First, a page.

So, apparently, even though I’ve never really thought about Steppenwolf, I have a lot of thoughts about Steppenwolf? Who knew? They were always just a part of the hard rock air that I breathe. I don’t question shit like that. It would be like questioning a fucking flower. And if the lyrics of a ten-minute song like “Monster” will always speak to the 16-year-old Crass fan that lives inside my decrepit body, so be it. Oh, and those lyrics boil down to: America is a monster that must be killed. Pretty groovy stuff for 1969. Not that it did a lot of good. Hardcore Steppenwolf fans either died listening to Steppenwolf records or they grew old and currently bore the shit out of me in my used record store and go on and on about all the Bang & Fuckin’ Olufsen audio gear they used to own and all the records they used to have but that they got rid of decades ago. Plus, hardcore Steppenwolf fans secretly must have hated the band, judging from the used vinyl copies I’ve seen over the years. Yeah, there are “party” records that get played relentlessly and left out on the floor to be stepped on by drunks, but Steppenwolf records were defiled beyond belief. Hacked at and stabbed and gouged and viscous Breaking Bad liquids spilled all over them. Those damn Canadians hit a nerve! The band died in 1972, and then they came back, and then they went away, and then they came back again, and god help us they are probably out there at a county fair as I speak, and John Kay is saving elephants with his non-profit foundation and Gabriel Meckler died in a motorcycle accident in 1977 and Jerry Edmonton died in a car accident in 1993 and Rushton Moreve (fake name), Steppenwolf’s original bass player, died in a motorcycle accident in 1981, but here is all you really need to know:
The second Steppenwolf album, The Second, is just as good as the debut. “Don’t Step On the Grass, Sam” is one of my favorite songs about what an asshole America is. Also, thanks to Rushton Moreve, the instrumental section of “Magic Carpet Ride” invented Krautrock. Also, the suite that is “Lost and Found by Trial and Error”/”Hodge, Podge, Strained Through a Leslie”/”Resurrection” is one of the best progressive rock/funk experiments of 1968. And lastly, in the song “Tighten Up Your Wig” they totally admit in the song, by name, that they stole the whole thing from Junior Wells. Beat that, Led Zeppelin!
At Your Birthday Party is just all wrong. But in a fascinating burnt-out hippie trainwreck kinda way. The label wouldn’t pay for the finished artwork, the producer (Meckler) actually stood in for the guitarist who left the band (Monarch) for the cover photo and nobody even noticed! And the biggest hit on the thing was written by John Kay and Dave Grusin! Go figure. Not recommended. And yet…intriguing.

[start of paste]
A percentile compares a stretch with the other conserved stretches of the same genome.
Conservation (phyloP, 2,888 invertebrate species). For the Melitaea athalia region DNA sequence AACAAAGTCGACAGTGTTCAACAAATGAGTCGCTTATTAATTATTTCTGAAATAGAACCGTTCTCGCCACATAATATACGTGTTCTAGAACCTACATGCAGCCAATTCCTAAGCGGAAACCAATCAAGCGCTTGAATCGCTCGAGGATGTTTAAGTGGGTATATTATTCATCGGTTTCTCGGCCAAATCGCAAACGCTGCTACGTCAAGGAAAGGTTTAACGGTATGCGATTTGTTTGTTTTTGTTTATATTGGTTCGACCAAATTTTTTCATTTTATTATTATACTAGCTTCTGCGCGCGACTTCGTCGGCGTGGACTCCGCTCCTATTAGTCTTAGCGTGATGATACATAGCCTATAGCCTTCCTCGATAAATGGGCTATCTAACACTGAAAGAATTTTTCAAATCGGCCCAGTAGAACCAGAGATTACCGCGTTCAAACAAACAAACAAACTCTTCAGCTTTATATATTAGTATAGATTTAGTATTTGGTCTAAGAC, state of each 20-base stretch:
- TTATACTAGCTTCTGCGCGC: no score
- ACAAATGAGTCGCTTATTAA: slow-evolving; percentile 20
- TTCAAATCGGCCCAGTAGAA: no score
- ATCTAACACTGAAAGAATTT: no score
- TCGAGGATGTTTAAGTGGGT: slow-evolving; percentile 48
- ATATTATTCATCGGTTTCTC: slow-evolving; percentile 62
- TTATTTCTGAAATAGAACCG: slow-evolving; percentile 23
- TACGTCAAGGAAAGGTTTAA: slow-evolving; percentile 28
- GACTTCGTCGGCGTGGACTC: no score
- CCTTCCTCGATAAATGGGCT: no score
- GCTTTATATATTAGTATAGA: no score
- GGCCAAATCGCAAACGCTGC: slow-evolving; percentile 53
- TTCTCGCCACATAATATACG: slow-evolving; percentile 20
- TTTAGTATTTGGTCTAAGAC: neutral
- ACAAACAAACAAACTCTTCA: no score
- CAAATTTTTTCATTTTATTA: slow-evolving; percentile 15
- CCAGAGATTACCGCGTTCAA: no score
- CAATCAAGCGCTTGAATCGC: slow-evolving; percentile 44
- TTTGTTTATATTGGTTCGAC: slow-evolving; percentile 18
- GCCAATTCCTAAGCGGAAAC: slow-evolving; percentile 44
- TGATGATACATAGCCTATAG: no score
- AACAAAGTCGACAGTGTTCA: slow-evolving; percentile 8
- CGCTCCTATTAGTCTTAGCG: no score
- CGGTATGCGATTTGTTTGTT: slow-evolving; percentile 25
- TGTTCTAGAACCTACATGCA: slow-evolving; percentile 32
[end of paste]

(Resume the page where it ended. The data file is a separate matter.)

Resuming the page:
Monster is my favorite Steppenwolf album. It sounds so great. Is it dated and kinda corny and is there an instrumental entitled “Fag” on it? Yes. But don’t let that stop you. It’s a trip. And if you aren’t a Jerry Edmonton fan after hearing this record, then you are just not Wolfpack material. Jesus, yes, they call their fan club the Wolfpack, I don’t work for these people…
Their fifth studio album, the aptly titled Steppenwolf 7, includes the songs “Ball Crusher,” “Foggy Mental Breakdown,” and “Earschplittenloudenboomer.” I love this album. Larry Byrom from T.I.M.E. is on lead guitar (and why not?) and it’s some of his best work. 7 also includes the excellent and blissfully Hoyt-less “Snowblind Friend,” one of Axton’s ten best drug songs, and it should have been a huge hit. It’s akin to John Kay’s ’70s solo work, which I won’t go into here or we will all go snowblind. Last but not least is the killer “Hippo Stomp,” which is about how America is a big fat hypocrite and not to be trusted in any way, shape, or form.
You should never listen to For Ladies Only. I listen to it occasionally and then I take long hot showers and I still can’t seem to get the stench off no matter how hard I scrub.
Please do listen to the 1974 comeback album Slow Flux though! It’s a terrific slab of ’70s heavy stuff. “Children of Night” is one of my favorite ‘Wolf songs. It’s about how Woodstock was a lie and America is doomed. Steppenwolf kinda invented ’70s hard rock in 1968, so it seems perfectly natural that they could run the actual ’70s with the same iron, uh, wolf fist. An essential album for ’70s rock fans.
1975’s Hour of the Wolf is not essential. And it’s more laid back. But I enjoy its even simpler simple pleasures. Plus, it has the Mars Bonfire gem “Caroline (Are You Ready for the Outlaw World)” which has to be the best Beach Boys song title that never was. The album is a pop move of sorts. There are saxophones…
All is right with the world, though, on 1976’s Skullduggery. A fat and funky production with lots of hired hands on board. It opens with a nice Jerry Edmonton breakbeat and it’s smooth sailing all the way after that. John Kay doesn’t write a word on the album, but he’s in fine voice. He’s still in fine voice. You know, for a dude with a Steppenvoice. The 1968 debut opened with Don Covay’s ode to Sookie, and Skullduggery ends with “Lip Service,” a funky disco instrumental that I swear to God in heaven Don Covay himself would dig in a big way. It’s that cool.
And that’s it. You’re on your own when it comes to the ’80s and beyond. I hope this has been helpful.
—Scott Seward sells records. When you’re in Massachusetts, or on eBay, buy some.